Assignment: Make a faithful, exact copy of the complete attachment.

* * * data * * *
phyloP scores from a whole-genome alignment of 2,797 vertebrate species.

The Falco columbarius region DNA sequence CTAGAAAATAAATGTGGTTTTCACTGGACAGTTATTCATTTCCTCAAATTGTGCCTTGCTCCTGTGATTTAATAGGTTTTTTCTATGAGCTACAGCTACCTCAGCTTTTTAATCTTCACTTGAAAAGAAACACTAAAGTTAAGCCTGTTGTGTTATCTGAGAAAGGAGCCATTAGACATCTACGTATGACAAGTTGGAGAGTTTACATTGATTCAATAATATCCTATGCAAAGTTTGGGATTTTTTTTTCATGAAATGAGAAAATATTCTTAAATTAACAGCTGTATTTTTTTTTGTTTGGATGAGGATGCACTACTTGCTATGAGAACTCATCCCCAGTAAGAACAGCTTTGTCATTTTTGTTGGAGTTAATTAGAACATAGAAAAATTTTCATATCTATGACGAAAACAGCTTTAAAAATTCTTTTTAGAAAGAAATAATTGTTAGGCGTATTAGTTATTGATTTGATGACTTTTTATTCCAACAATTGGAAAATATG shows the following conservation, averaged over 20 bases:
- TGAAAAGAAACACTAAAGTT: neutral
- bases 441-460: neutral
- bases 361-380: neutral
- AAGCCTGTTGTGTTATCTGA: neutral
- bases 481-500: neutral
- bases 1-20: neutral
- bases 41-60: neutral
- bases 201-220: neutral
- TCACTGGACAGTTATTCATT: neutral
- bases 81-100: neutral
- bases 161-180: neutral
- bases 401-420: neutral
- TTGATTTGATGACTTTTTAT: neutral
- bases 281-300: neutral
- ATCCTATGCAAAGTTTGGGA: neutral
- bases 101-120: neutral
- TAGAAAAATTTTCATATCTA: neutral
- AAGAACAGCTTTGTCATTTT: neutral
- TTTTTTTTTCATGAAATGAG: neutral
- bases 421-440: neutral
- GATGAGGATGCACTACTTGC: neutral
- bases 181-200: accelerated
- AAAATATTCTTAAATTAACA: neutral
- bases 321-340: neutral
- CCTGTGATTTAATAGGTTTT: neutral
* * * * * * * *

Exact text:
phyloP scores from a whole-genome alignment of 2,797 vertebrate species.

The Falco columbarius region DNA sequence CTAGAAAATAAATGTGGTTTTCACTGGACAGTTATTCATTTCCTCAAATTGTGCCTTGCTCCTGTGATTTAATAGGTTTTTTCTATGAGCTACAGCTACCTCAGCTTTTTAATCTTCACTTGAAAAGAAACACTAAAGTTAAGCCTGTTGTGTTATCTGAGAAAGGAGCCATTAGACATCTACGTATGACAAGTTGGAGAGTTTACATTGATTCAATAATATCCTATGCAAAGTTTGGGATTTTTTTTTCATGAAATGAGAAAATATTCTTAAATTAACAGCTGTATTTTTTTTTGTTTGGATGAGGATGCACTACTTGCTATGAGAACTCATCCCCAGTAAGAACAGCTTTGTCATTTTTGTTGGAGTTAATTAGAACATAGAAAAATTTTCATATCTATGACGAAAACAGCTTTAAAAATTCTTTTTAGAAAGAAATAATTGTTAGGCGTATTAGTTATTGATTTGATGACTTTTTATTCCAACAATTGGAAAATATG shows the following conservation, averaged over 20 bases:
- TGAAAAGAAACACTAAAGTT: neutral
- bases 441-460: neutral
- bases 361-380: neutral
- AAGCCTGTTGTGTTATCTGA: neutral
- bases 481-500: neutral
- bases 1-20: neutral
- bases 41-60: neutral
- bases 201-220: neutral
- TCACTGGACAGTTATTCATT: neutral
- bases 81-100: neutral
- bases 161-180: neutral
- bases 401-420: neutral
- TTGATTTGATGACTTTTTAT: neutral
- bases 281-300: neutral
- ATCCTATGCAAAGTTTGGGA: neutral
- bases 101-120: neutral
- TAGAAAAATTTTCATATCTA: neutral
- AAGAACAGCTTTGTCATTTT: neutral
- TTTTTTTTTCATGAAATGAG: neutral
- bases 421-440: neutral
- GATGAGGATGCACTACTTGC: neutral
- bases 181-200: accelerated
- AAAATATTCTTAAATTAACA: neutral
- bases 321-340: neutral
- CCTGTGATTTAATAGGTTTT: neutral